This is essentially a Sophie Grigson recipe from her Organic book (though my version here is more a case of throwing the basic ingredients together – remembered from memory – rather following her recipe carefully). It’s been a favourite for years. My daughter Nicola discovered it in the book and once she’d cooked it for me, there was no turning back from this rising to the ‘favourite soups’ category in the family. Significantly, Sophie suggests using ‘winter squash’. ‘Significantly’ because, yes, it is May. But the weather gods don’t seem to know that; it’s cold, wet and dismally grey. So what better way to warm and brighten up the day than a bowl of this delicious, earthy and wonderfully sunny-looking soup for lunch.
I’ve always made the soup with butternut squash before but there was no sign of one in Waitrose this morning, so I came home with a gloriously bright and cheerful onion squash. I thought it might be hard to peel – peeling any large squash or marrow is fairly challenging – but it turned out to be quite easy with the aid of my nice big and sharp chef’s knife.
There’s nothing refined in the way I cook this. You could of course peel the tomatoes (I did cut out the woody stalk ends); you could even strain it all at the end for a smoother effect. But I’m more a rustic kind of soup person and the aim was only to provide something hot and delicious for a quick and simple lunch.
My onion squash weighed just over 1kg. Carefully hold it and slice downwards with a sharp knife to skin; turning it up the other way to do the other side. Remove the seeds. (They looked so good I felt I should look up ‘how to dry your own pumpkin seeds’ but then decided life was too short … or at least, it was today.) Cut into large chunks and put in an ovenproof dish with the following: 3 largish tomatoes, quartered (I know, there are 4 in the photo, but by the time I’d chopped them and added them, I decided 3 was enough), 2 small red onions, quartered; and 2 cloves garlic, peeled. Pour over a good amount of olive oil to well coat the vegetables and toss gently by hand. Then season well with some salt and freshly ground black pepper. Lay a large stalk of fresh rosemary and a few sprigs of fresh thyme on top. At this point I had a sudden urge to scatter in some dried red chilli flakes too.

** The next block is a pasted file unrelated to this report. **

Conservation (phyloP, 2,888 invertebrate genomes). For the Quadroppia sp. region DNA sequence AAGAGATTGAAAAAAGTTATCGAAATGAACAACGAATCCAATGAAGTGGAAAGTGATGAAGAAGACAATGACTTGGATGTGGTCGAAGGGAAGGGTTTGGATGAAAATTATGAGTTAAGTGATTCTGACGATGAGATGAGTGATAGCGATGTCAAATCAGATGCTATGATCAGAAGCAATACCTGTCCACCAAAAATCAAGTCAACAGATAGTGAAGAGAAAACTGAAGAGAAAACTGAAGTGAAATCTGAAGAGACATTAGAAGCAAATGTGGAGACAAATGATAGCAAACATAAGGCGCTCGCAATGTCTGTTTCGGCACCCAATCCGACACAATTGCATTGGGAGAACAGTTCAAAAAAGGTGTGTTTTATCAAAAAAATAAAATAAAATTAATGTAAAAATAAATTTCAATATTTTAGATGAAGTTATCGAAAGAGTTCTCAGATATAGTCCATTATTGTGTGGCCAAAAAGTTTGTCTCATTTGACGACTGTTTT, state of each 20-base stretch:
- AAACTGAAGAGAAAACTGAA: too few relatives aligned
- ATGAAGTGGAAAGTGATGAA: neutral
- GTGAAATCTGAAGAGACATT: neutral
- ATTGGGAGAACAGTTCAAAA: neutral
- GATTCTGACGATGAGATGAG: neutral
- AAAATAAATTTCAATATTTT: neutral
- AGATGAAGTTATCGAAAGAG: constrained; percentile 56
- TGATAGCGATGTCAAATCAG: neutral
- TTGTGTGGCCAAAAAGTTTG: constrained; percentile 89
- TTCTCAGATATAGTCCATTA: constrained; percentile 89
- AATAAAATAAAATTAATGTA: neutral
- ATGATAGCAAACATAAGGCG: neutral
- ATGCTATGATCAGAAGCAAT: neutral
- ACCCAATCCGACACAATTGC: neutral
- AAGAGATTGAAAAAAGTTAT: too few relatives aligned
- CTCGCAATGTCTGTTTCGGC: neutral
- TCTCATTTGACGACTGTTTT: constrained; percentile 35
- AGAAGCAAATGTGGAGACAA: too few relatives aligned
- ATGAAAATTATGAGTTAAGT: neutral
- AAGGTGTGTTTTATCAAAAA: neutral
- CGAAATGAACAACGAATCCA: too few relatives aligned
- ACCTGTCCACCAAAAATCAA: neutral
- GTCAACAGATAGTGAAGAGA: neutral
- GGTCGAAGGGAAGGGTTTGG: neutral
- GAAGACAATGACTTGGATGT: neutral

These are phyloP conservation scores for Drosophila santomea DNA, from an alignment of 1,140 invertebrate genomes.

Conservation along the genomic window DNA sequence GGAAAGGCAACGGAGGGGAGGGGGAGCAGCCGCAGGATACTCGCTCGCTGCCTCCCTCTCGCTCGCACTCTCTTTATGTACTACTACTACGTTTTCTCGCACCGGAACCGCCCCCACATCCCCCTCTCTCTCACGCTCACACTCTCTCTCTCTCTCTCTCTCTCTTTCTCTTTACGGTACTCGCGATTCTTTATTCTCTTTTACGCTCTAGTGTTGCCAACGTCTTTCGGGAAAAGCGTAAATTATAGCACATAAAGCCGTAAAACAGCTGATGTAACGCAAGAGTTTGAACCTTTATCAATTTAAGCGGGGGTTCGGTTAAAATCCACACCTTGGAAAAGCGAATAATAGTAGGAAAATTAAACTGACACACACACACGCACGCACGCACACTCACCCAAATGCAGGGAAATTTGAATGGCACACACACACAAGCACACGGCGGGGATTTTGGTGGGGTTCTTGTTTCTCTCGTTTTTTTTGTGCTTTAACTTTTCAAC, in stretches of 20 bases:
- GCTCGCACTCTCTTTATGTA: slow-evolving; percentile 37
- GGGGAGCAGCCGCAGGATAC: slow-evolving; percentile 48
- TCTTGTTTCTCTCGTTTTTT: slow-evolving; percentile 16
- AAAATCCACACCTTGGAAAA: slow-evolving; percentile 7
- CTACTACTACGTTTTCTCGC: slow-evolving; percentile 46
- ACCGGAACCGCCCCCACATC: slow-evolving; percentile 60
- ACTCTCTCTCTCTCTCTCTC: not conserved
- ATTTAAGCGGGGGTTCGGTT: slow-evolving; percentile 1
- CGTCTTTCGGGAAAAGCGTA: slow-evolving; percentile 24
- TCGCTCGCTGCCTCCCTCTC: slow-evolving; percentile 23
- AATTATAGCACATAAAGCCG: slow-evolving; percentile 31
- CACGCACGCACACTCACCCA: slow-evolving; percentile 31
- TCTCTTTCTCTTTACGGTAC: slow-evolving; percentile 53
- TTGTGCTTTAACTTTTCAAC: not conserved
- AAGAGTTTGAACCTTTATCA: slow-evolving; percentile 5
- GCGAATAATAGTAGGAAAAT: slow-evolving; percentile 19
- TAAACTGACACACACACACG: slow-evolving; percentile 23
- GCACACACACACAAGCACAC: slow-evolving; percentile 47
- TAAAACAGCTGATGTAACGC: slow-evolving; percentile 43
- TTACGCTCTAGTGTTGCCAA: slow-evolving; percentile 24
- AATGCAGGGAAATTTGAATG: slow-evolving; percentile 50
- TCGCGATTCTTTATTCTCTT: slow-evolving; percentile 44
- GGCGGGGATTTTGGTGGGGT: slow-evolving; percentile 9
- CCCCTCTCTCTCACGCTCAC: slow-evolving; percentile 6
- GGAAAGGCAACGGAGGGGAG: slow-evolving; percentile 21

Put into a 180 Fan/200 C oven for about 40 minutes, turning the vegetables gently halfway through so the edges don’t get burned. Once the squash is tender when you pierce with a fork, take out. Pick out the woody rosemary and thyme stalks.
Transfer the vegetables to a large saucepan and then pour in enough hot stock or water to almost cover. Whisk up with a hand blender, check seasoning – and viola! A gorgeous and warming lunch. I had mine with some olive fougasse I’d bought in Paul this morning and a nice bit of French cheese I’d got out of the fridge earlier. It took me under an hour from start to serving bowl to make this – and most of the time I just left it doing its stuff in the oven. I also have a few portions to freeze for another day.